Dying can be an effective tool for video game makers. The successor to the successful “The Last of Us” confronts players a little too often with death.
After the attacks of the zombie-like creatures, nothing is more important than the cure. The players put on their protagonist’s players so that they keep them alive. The ammunition is scarce and the strength at the end. The story can only continue thanks to the care for the virtual figure.
“The Last of Us 2” is one of the last major exclusive games for the PlayStation 4, which will soon be replaced by the fifth model. Even more than its predecessor, which has sold more than eight million copies, “The Last of Us 2” relies on a narrative of death and survival. It is a narrative that cannot be brought to life in any medium as in a video game. Because here it is the players themselves who keep the characters alive – or not. In the game, a relationship with characters can be built that makes every death a loss.
In “The Last of Us 2” the players equip the protagonist Ellie, who was still a young girl in the first part. She is now an adult and wants revenge. The players use it to track down weapons, plans and tools. They heal her when she is hurt and develop her skills. Setting the game is a Seattle after the collapse of society. Most people have become so-called clickers and other zombie-like creatures: creatures that are infected by a fungus and shuffle through the area. They stagger through this world as human remains, lust for life and try to wipe out everything that happens to them. But the greater danger, as is so often the case, is the people themselves who have joined together and fight each other.
“How old were you when you first killed someone?”
The talks in “The Last of Us 2” are about death and dying. The players control characters whose death is always on their necks. It makes every movement a little more difficult, makes every house to be explored, every street a possible end. When players are hit by enemies, drops of blood adorn the screen. Many video games have the maxim: kill or you don’t survive. Although there are illnesses and infirmities in the game worlds, the protagonists rarely die from it. Your virtual life will end if the players are not careful. If they don’t heal, don’t find enough medicine to reach higher levels, don’t show enough care.
From these game mechanics of survival, stories can unfold in good games: who the players keep alive in the course of their story and who not. How much they care about their character or strive to stay alive. All of these are narrative possibilities of the video game. Over the many hours of play, ties to the controlled characters develop. And unlike passive film watching, more can be lost in a video game than a narrated character. It is the own Character of the player who is no longer. With him, all decisions, all efforts – all the hours that have been put into him disappear. Something personal dies, at least virtually.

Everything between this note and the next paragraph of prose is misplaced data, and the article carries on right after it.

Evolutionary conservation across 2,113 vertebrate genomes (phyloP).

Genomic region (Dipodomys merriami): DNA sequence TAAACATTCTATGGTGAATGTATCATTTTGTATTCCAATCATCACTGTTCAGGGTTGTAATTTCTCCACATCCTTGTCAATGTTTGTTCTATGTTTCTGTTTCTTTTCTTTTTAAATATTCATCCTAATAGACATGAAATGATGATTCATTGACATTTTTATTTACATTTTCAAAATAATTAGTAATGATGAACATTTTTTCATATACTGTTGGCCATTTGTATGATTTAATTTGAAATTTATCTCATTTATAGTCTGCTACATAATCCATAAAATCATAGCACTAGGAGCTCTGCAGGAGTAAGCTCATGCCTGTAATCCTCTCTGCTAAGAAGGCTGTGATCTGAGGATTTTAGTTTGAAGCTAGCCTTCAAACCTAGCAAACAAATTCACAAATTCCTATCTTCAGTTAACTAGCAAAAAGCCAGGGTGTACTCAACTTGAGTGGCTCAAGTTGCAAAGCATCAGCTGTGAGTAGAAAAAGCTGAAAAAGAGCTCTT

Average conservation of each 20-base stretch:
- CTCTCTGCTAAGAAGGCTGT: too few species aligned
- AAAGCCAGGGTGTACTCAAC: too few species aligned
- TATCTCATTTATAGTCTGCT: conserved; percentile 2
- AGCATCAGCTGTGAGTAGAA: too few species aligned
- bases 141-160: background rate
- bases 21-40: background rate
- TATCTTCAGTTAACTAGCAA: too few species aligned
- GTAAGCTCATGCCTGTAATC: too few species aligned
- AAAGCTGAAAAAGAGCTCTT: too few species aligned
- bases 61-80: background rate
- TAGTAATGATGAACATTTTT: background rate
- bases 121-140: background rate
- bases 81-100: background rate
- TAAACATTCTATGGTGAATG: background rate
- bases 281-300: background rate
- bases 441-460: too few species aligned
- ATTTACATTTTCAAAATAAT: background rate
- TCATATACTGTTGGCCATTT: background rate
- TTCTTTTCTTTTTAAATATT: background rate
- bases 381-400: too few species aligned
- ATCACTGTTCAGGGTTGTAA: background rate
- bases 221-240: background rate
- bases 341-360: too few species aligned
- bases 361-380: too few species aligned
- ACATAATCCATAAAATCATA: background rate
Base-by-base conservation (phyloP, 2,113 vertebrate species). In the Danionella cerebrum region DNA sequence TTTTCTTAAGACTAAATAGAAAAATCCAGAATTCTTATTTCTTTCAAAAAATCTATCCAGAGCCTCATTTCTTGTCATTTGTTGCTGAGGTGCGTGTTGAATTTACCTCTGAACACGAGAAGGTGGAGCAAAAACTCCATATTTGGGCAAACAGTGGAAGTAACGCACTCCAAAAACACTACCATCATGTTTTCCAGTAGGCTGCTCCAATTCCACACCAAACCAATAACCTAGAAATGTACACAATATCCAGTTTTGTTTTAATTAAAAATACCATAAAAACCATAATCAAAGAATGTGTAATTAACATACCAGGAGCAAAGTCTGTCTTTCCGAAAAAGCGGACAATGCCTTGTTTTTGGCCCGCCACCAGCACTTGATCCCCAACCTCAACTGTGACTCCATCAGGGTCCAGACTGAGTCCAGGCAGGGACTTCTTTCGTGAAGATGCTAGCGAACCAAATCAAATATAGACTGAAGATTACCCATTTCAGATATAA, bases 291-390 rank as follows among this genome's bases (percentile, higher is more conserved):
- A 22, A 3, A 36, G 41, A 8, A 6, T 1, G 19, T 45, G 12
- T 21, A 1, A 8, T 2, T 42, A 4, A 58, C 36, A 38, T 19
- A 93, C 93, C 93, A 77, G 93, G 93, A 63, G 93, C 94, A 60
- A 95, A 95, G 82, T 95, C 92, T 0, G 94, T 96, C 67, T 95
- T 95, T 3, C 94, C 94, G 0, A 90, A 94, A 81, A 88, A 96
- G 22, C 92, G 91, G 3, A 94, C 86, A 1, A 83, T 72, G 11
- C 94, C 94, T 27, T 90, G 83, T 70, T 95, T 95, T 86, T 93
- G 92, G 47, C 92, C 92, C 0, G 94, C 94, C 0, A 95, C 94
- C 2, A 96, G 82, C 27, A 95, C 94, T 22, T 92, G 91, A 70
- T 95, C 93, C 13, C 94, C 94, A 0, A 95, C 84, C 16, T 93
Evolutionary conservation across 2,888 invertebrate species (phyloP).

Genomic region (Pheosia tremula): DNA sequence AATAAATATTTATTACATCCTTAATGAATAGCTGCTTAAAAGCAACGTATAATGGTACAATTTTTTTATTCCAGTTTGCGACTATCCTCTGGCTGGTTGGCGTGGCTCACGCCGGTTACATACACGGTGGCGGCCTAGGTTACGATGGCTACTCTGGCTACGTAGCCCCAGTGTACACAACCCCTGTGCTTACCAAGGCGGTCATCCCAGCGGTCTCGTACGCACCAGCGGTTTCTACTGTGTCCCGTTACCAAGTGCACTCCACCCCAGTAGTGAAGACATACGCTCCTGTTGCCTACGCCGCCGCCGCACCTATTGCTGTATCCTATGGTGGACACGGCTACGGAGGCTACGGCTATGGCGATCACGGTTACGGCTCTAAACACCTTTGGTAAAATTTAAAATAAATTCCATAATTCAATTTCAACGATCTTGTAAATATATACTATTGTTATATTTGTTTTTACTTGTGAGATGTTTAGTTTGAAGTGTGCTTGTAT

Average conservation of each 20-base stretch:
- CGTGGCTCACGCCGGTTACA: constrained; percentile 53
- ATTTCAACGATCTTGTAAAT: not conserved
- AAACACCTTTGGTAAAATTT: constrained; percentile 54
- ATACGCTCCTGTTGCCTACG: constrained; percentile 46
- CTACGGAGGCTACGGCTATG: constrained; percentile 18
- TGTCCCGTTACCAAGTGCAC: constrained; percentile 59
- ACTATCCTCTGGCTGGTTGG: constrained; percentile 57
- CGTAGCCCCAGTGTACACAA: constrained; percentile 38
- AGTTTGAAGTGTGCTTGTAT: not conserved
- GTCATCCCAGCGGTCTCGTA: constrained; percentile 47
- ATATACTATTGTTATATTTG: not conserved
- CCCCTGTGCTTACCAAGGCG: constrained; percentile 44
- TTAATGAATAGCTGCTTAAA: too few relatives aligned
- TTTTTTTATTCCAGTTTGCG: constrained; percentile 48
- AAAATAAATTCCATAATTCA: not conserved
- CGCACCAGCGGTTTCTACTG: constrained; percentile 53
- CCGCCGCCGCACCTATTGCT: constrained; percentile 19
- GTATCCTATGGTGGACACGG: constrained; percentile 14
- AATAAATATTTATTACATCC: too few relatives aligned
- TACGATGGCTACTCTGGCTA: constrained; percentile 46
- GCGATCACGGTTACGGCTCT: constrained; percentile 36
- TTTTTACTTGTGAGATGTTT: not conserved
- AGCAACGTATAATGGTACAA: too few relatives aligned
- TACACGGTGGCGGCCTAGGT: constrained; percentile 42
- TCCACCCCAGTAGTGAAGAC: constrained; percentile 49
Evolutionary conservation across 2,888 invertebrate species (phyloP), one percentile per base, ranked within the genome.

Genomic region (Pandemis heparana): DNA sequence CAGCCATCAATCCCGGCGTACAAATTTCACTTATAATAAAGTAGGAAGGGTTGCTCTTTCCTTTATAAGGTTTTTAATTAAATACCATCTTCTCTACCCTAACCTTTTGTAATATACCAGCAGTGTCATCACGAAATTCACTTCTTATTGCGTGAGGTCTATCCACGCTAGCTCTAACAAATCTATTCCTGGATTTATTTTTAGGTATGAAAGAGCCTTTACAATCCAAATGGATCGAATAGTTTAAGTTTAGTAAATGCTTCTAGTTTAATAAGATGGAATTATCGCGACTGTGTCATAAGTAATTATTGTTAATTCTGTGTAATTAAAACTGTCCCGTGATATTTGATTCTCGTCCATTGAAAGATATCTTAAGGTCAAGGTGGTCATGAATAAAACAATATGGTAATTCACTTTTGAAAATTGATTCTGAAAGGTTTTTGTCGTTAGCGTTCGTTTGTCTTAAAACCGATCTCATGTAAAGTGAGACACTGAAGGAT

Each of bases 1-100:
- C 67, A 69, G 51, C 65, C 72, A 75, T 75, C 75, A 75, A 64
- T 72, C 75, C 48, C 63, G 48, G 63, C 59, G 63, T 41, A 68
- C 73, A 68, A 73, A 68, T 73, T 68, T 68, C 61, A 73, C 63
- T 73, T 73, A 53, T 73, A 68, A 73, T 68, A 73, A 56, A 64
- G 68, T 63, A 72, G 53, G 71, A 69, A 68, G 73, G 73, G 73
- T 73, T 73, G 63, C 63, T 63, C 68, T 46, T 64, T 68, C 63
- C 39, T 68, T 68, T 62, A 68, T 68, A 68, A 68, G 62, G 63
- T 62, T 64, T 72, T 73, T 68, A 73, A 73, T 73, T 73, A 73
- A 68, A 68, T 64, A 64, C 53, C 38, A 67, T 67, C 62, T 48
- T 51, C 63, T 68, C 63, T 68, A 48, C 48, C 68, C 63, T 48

When death becomes an end
In “The Last of Us 2”, violence and the death that follows it are not meant to be an end in themselves. Every death, whether from a friend or an enemy, is supposed to create a force that shakes players. People who die in the course of the game don’t just die. They gasp, whimper, screech. The game doesn’t want to leave satisfaction, it doesn’t want to stage the joy of killing. Every death is supposed to be a little story about the end of this one person’s life.
At its best, “The Last of Us 2” tells of violence and dying as the greatest possible disruption. The innocence of every life, the peace, the security, they are destroyed by the sudden onset of violence. In some scenes, “The Last of Us 2” is a brilliant and important game. In one scene, Ellie searches a synagogue with her partner. Dina, with whom Ellie has a love affair, is Jewish. She tells of the Holocaust in the synagogue – that it comes from a long line of survivors. A quiet, heavy moment that has a long-lasting effect.
Until the noise and killing begin again. These are probably the weakest moments in the game. When violence and death become a dead end. When the players slaughter, slaughter, slaughter.
Just as a metaphor in a novel loses its effect when it reappears again and again, death in “The Last of Us 2” loses its effect more and more. Again and again the players are asked to shoot themselves through areas full of people. The bunch of those who lose their virtual lives is growing. But even the most explicit depiction of violence loses its narrative effect if it becomes arbitrary and can be expected.
The players wonder: what can I do about it? The game has no answer to this question.